“I have been feeling really worried about the state of the world, the state of the United States, the state of the environment, and the future of the people who are most vulnerable in our global population. I think it’s really easy to see what’s out there and feel down or feel hopeless, but when you see what people just like you are doing out there, and the kind of impact they’re having in their communities and their organizations and how that has a ripple effect, I do feel hope for progress.”
“I hope the weekend helped people realize that they’re part of a movement, part of a community of change-makers. When people graduate they’re one more person who is equipped to amplify that mission of a better future.”
How do you think the network of Global Social and Sustainable Enterprise MBA students and graduates is working to address difficult issues?
“GSSE students and alumni are on the front lines, using their careers and their lives to move that needle toward a future that is more equitable and more sustainable. Change will not happen in isolation, and by now, we are all aware that we must help each other and rely on each other to create systems of change.”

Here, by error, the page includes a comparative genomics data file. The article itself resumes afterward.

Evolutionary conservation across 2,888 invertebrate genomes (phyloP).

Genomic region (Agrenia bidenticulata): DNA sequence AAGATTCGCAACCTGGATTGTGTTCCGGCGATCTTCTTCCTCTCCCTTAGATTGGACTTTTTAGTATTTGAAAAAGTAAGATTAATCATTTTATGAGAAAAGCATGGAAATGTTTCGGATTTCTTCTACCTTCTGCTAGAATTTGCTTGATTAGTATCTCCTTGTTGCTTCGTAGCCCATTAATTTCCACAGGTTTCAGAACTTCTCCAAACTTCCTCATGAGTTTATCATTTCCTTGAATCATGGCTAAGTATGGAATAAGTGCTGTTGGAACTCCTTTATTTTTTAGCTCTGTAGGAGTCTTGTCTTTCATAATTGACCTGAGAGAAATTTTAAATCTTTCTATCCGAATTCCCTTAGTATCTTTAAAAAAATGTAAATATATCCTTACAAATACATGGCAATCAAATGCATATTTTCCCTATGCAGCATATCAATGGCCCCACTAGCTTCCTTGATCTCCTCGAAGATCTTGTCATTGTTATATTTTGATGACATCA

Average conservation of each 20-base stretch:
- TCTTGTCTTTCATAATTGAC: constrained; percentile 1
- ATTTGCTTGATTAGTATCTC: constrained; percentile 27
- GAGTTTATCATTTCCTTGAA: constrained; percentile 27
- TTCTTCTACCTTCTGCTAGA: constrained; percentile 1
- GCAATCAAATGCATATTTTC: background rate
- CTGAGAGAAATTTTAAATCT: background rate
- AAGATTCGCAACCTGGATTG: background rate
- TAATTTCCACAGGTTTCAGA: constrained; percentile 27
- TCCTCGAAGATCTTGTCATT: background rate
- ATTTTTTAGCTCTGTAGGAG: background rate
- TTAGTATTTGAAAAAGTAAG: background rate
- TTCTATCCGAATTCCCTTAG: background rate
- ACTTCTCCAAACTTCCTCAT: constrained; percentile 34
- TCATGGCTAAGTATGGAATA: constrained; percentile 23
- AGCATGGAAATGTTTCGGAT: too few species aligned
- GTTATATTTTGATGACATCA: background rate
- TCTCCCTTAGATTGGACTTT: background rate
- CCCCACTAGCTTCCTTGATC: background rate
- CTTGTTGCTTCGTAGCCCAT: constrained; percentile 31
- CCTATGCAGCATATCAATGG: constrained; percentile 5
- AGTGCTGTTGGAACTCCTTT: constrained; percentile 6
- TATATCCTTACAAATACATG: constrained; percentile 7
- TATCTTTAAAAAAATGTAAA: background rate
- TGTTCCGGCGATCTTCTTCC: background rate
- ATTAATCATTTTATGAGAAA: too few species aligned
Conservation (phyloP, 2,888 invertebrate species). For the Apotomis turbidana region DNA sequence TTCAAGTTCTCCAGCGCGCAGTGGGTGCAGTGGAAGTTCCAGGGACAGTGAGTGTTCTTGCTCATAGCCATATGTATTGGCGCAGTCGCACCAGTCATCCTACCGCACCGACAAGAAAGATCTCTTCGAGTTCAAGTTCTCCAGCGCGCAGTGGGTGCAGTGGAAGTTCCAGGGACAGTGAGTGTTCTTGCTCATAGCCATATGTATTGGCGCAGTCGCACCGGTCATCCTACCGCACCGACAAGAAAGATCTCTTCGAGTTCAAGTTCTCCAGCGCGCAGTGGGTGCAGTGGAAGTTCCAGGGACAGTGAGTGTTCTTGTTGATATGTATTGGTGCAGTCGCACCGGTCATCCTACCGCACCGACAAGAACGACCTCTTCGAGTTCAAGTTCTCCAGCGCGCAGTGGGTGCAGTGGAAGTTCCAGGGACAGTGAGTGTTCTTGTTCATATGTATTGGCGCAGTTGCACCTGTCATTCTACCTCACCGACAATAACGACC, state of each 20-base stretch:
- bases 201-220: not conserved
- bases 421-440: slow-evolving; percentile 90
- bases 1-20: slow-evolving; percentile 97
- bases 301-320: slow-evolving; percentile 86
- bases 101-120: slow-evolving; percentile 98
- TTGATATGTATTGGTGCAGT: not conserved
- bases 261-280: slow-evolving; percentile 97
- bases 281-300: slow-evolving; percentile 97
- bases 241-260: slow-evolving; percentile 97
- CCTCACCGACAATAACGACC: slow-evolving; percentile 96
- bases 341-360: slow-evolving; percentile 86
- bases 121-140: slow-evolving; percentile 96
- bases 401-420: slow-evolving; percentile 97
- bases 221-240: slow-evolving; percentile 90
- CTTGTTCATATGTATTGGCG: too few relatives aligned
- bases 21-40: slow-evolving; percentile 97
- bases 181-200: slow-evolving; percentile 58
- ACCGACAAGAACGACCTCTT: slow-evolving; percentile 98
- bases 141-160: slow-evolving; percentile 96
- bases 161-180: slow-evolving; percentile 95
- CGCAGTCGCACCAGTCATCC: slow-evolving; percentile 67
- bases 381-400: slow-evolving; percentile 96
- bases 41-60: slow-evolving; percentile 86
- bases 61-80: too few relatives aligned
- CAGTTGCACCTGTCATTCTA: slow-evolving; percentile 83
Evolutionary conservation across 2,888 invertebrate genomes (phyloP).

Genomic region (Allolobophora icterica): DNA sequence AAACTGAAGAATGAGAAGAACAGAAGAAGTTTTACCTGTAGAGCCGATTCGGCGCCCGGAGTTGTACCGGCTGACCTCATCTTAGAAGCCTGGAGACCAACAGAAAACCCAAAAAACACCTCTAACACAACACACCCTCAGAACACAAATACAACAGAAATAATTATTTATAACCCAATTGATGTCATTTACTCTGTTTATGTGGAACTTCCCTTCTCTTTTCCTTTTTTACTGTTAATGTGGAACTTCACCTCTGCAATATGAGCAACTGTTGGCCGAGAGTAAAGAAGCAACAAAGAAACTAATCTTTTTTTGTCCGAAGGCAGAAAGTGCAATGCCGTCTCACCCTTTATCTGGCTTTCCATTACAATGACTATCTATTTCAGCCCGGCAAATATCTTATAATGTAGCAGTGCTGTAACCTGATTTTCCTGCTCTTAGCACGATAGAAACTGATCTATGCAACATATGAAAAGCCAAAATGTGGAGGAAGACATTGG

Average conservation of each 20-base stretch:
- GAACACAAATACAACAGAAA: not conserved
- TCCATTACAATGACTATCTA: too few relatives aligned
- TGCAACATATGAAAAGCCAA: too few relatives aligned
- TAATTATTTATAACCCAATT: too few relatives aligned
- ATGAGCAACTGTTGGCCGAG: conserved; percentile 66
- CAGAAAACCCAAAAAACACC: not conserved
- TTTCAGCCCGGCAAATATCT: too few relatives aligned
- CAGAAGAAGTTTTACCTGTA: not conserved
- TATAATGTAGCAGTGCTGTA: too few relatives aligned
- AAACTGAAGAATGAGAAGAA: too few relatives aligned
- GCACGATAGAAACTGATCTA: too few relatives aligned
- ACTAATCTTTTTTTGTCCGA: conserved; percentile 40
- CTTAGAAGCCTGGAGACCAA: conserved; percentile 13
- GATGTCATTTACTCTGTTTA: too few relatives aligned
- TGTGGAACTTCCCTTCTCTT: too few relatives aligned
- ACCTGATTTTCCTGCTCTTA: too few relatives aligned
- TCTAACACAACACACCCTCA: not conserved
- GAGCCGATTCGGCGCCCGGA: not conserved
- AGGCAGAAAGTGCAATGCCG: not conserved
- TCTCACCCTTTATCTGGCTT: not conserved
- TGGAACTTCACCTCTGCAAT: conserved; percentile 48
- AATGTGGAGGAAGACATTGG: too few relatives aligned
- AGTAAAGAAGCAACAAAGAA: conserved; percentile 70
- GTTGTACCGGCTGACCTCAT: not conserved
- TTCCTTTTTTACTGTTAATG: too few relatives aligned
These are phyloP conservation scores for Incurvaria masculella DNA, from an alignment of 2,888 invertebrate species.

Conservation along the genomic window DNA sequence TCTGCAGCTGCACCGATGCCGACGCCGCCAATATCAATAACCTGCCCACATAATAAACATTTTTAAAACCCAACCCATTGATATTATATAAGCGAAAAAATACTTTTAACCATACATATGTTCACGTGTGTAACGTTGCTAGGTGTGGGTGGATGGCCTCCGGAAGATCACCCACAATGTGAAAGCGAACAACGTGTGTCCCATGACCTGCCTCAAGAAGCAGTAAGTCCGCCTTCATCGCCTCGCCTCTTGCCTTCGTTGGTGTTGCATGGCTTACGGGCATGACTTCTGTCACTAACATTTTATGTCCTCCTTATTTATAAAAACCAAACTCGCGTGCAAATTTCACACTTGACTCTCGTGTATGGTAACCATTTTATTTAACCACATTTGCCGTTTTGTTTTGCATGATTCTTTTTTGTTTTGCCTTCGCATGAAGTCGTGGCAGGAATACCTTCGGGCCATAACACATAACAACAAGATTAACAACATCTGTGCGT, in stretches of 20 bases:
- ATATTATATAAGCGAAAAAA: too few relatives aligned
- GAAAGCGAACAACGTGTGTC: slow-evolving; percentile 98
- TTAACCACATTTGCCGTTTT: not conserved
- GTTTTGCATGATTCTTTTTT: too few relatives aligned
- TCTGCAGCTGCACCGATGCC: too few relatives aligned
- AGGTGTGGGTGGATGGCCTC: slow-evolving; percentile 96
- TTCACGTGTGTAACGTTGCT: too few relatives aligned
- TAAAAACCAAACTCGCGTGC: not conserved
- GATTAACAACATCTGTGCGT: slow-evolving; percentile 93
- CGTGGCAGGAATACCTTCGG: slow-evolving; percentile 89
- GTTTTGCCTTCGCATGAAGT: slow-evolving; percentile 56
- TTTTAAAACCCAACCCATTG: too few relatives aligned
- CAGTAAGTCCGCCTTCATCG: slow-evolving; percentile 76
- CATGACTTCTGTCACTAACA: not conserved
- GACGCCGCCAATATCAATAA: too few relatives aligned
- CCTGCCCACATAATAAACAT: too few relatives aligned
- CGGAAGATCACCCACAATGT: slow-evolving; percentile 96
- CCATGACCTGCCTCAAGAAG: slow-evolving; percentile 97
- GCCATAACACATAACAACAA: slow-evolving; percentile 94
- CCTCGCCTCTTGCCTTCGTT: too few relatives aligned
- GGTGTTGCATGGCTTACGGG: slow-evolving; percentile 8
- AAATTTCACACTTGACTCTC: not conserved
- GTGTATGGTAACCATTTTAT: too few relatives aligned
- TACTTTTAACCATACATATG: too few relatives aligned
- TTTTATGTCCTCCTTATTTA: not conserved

“A single approach will never be successful [to address] the immense scale and complexity of climate change, poverty, environmental degradation, public health, and many other challenges. We need cross-sector approaches. We need to figure out how to work together in industries that have traditionally been separate, and in order to do that we need a strong network of people. Now that we have alumni who are high up in businesses, or own their own business, those efforts are being magnified.”
How do you see graduates who don’t start their own business making a difference?
Graduates working within industries, they’re not this deified entrepreneur, but they’re making substantial change. It’s easy sometimes to measure: Did a person start a business? What is their revenue? What has their market growth been? But that internal change, that intrapreneurship, it’s hard to measure, but it’s immensely powerful. If you can move organizations you can produce a lot of impact.”
Stacey Baumgarn, Cohort 1
- Campus Energy Coordinator at CSU
“No matter what – every day – I can feel like I did a little something that mattered,” said Stacey Baumgarn, who provides education and outreach to CSU faculty, staff, and students regarding energy and water conservation.